In this research, twenty rabbits were randomly distributed into four groups of five. The groups received four different diets, namely normal, normal + NS (5%), hypercholesterolemic (1% cholesterol), and hypercholesterolemic (1% cholesterol) + NS (5%), for 8 weeks. After this period, WBC (white blood cell), RBC (red blood cell), HTC (hematocrit), HGB (hemoglobin content), PLT (platelet), fibrinogen (FIB) and factors VII (F VII) were measured.
RESULTS:
Using NS significantly increased PLT count in the normal group. In addition, it significantly decreased WBC counts in the hypercholesterolemic group (P < 0.05). However, dietary use of NS did not have any effects on other hematologic factors including RBC, HTC, HGB, FIB, and F VII (P < 0.05).
CONCLUSION:
Increased PLT numbers might cause enhanced coagulation. The achieved results call for more research on the effects of various diets (hypercholesterolemic and normal diet) supplemented with NS on different coagulation factors and hemostasis system.
PMCID: PMC3413082  PMID: 23205047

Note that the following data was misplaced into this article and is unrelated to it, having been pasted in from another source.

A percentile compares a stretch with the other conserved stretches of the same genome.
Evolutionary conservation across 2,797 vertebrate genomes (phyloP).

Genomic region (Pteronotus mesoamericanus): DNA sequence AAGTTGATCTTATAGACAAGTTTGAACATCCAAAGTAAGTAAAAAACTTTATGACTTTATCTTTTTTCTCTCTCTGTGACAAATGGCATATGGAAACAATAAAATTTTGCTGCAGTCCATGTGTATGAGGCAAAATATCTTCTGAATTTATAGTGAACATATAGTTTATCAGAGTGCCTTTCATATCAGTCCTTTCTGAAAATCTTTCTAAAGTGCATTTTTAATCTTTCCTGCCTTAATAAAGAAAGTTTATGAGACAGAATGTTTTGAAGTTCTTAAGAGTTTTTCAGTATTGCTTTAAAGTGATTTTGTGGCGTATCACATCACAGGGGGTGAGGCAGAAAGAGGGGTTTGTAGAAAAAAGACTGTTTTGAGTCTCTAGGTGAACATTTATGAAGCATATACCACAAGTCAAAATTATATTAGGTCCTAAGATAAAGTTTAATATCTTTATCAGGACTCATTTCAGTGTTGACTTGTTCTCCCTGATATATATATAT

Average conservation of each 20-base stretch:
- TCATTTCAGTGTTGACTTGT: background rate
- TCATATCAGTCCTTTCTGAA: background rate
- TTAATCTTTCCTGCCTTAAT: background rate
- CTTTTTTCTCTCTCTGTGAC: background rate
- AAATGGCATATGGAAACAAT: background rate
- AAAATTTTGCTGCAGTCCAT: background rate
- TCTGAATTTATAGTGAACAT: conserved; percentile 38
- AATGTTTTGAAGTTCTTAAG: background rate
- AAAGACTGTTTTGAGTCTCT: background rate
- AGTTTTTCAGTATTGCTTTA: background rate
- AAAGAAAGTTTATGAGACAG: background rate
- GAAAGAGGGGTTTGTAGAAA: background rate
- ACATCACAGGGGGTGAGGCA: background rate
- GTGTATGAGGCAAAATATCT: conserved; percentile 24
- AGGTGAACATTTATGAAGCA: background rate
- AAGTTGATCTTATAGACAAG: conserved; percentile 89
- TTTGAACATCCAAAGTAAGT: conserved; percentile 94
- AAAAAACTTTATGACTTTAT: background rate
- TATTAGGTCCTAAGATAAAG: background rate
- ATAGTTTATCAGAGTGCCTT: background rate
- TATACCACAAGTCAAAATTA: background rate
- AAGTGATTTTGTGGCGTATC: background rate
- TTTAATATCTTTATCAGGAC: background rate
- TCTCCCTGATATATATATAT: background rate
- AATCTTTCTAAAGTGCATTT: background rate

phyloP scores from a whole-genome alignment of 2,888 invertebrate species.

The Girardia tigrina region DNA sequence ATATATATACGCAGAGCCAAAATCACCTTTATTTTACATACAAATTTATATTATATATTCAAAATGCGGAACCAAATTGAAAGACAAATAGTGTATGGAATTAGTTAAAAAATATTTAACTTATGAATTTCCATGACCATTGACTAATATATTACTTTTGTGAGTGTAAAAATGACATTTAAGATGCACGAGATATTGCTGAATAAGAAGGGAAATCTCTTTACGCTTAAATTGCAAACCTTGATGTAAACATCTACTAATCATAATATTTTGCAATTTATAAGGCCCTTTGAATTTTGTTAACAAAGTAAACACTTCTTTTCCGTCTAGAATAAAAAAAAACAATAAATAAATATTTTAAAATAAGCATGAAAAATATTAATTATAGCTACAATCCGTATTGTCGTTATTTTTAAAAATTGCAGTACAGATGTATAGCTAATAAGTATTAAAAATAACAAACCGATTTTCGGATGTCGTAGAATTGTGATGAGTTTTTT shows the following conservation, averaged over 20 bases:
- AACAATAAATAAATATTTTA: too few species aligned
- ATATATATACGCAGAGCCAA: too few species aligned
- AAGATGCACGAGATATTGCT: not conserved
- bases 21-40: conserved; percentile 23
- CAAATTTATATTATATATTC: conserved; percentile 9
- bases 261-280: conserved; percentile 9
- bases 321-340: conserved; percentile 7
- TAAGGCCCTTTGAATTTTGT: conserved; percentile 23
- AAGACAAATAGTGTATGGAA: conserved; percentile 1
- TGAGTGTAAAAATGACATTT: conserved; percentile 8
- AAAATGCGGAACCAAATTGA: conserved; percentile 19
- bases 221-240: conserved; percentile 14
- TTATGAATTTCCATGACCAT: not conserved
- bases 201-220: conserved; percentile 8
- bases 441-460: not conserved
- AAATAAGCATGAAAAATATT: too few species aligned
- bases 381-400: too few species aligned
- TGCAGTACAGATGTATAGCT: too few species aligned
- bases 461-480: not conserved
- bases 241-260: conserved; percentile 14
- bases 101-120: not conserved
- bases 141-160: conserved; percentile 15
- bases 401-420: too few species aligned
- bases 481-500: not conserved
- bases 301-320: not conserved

Hematological Factors; Hypercholesterolemia; Nigella Sativa L.; Rabbit
8.  The relation between dietary intake of vegetable oils and serum lipids and apolipoprotein levels in central Iran 
ARYA Atherosclerosis  2012;7(4):168-175.
BACKGROUND:
The detrimental effects of partially hydrogenated vegetable oils (PHVOs) on apolipoproteins have been reported from several parts of the world. However, little data is available in this regard from the understudied region of the Middle East. The present study therefore tried to evaluate the association between type of vegetable oils and serum lipids and apolipoprotein levels among Iranians.
METHODS:
In this cross-sectional study, data from 1772 people (795 men and 977 women) aged 19–81 years, who were selected with multistage cluster random sampling method from three cities of Isfahan, Najafabad and Arak in “Isfahan Healthy Heart Program” (IHHP) (Iran), was used. To assess participants' usual dietary intakes, a validated food frequency questionnaire was used. Hydrogenated vegetable oil (commonly consumed for cooking in Iran) and margarine were considered as the category of PHVOs. Soy, sunflower, corn, olive and canola oils were considered as non-HVOs. After an overnight fasting, serum cholesterol (total, low density lipoprotein (LDL) and high density lipoprotein (HDL) cholesterol) and triglyceride as well as apolipoproteins A and B were measured using standard methods.